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Trapping Feral Hogs
By Dr. Keith Causey

May 2001
Volume 1, Issue 5

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For years I have hunted feral hogs with bow and gun from Texas to South Carolina. I’ll readily admit they are enjoyable to hunt and even more enjoyable to cook and eat. However, I also truly believe that native North American plants and animals have no worse enemy than feral pigs once they become established in a given habitat. Over the past couple decades there has been an alarming spread of feral pigs into heretofore unoccupied habitats throughout the Southeast and other regions of the U.S. Feral hogs are predators, scavengers and herbivores. They destroy the nests and eggs of ground-nesting birds, reptiles, and amphibians. Their habit of rooting up the soil when they feed is often disastrous to North American plants that have not evolved tolerĀ­ance to this particular behavior of this “non-native” species. To paraphrase the advertising slogan of an Alabama-based wood company, “Believe me, you don’t want ’em!”

Feral pigs showed up on my personal property in east-central Alabama in 1991, and I have waged a determined and losing battle trying to get rid of them ever since. I have trapped and shot hundreds of these creatures during the past 10 years, but they are still there in great numbers. Feral pigs have a reproductive potential equal to that of rabbits, but they have few natural enemies. Using a conservative litter size of 4-5, feral pigs have the ability to double their population about every 5-6 months. Feral pig control is a difficult task and permanently ridding them from a particular habitat is practically impossible.

Land managers should develop a control strategy at the first evidence of feral pig presence. I believe a determined and persistent trapping program is the only really effective means of maintaining some control over these highly intelligent creatures. Feral hogs rooting causes many problems in forestry, agriculture and wildlife management.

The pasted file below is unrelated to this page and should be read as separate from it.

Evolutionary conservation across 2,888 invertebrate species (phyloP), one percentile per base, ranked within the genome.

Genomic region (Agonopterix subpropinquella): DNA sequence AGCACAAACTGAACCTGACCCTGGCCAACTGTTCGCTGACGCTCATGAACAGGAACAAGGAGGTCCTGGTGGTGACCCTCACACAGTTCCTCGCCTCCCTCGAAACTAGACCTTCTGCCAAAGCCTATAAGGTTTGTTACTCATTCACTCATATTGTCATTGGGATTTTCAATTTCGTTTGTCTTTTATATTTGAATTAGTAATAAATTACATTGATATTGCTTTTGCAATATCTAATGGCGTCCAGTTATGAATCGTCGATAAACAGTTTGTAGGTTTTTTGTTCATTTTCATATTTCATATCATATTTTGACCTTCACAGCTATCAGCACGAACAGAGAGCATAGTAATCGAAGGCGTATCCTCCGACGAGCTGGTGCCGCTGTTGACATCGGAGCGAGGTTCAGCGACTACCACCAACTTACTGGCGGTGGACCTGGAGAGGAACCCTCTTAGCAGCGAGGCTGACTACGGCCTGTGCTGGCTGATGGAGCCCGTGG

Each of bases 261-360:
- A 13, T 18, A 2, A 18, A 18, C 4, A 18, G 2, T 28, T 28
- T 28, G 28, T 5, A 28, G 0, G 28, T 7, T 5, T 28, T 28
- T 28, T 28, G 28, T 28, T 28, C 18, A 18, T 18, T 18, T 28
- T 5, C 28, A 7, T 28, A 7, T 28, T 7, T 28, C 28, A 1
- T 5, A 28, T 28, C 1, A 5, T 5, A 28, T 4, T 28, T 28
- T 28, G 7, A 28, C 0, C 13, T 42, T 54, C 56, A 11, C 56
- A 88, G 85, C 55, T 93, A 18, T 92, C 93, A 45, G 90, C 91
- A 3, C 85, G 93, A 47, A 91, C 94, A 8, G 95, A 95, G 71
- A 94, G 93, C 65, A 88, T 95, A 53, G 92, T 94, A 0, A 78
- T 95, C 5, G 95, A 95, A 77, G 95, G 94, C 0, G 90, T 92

Hog traps come in many shapes and sizes ranging from large corral traps to portable “root-door” cages and even electronically monitored drop-net systems. I have had most success trapping pigs using a moderate sized, semi-portable drop-door trap that evolved by trial and error over the past 10 years. [Editors Note: This trap design is featured in this month’s Build It Section.] It is constructed of 60-inch high welded horse panels, 5-foot metal T-posts (actually about 7-feet long, 2 feet on bottom is in the ground), and an 8-foot high wood-framed drop door. This trap is 3-sided using 8 foot sections of horse panels tapering to the drop-door. I place a trap on or near a well-used pig trail or in an area of recent feeding or rooting activity. My favorite bait is whole kernel corn. Other people have other favorites. I run a “string̵ or line of corn from the trap to the pig trail or activity are:

a. I place a large amount (5 - 10 pounds) of corn inside the trap and check it daily until pigs find the corn. Once pigs go into the trap and eat all the corn for two consecutive nights, I set the trap and wait. I have captured as many as 23 pigs in a single trap. Once trapped, pigs are killed and as many as possible are butchered for food.

Feral pigs respond most readily to bait when natural foods are limited. Usually this is after the first hard frost and before spring “green-up”. However, I have had good success from late summer until the following mid-summer. My poorest success has been from late June through late August.

Feral hog trapping is a time-consuming and often expensive endeavor. Any expectations of reasonable feral pig control is predicated on one’s willingness to initiate and continue to trap. The problem will likely never go away.

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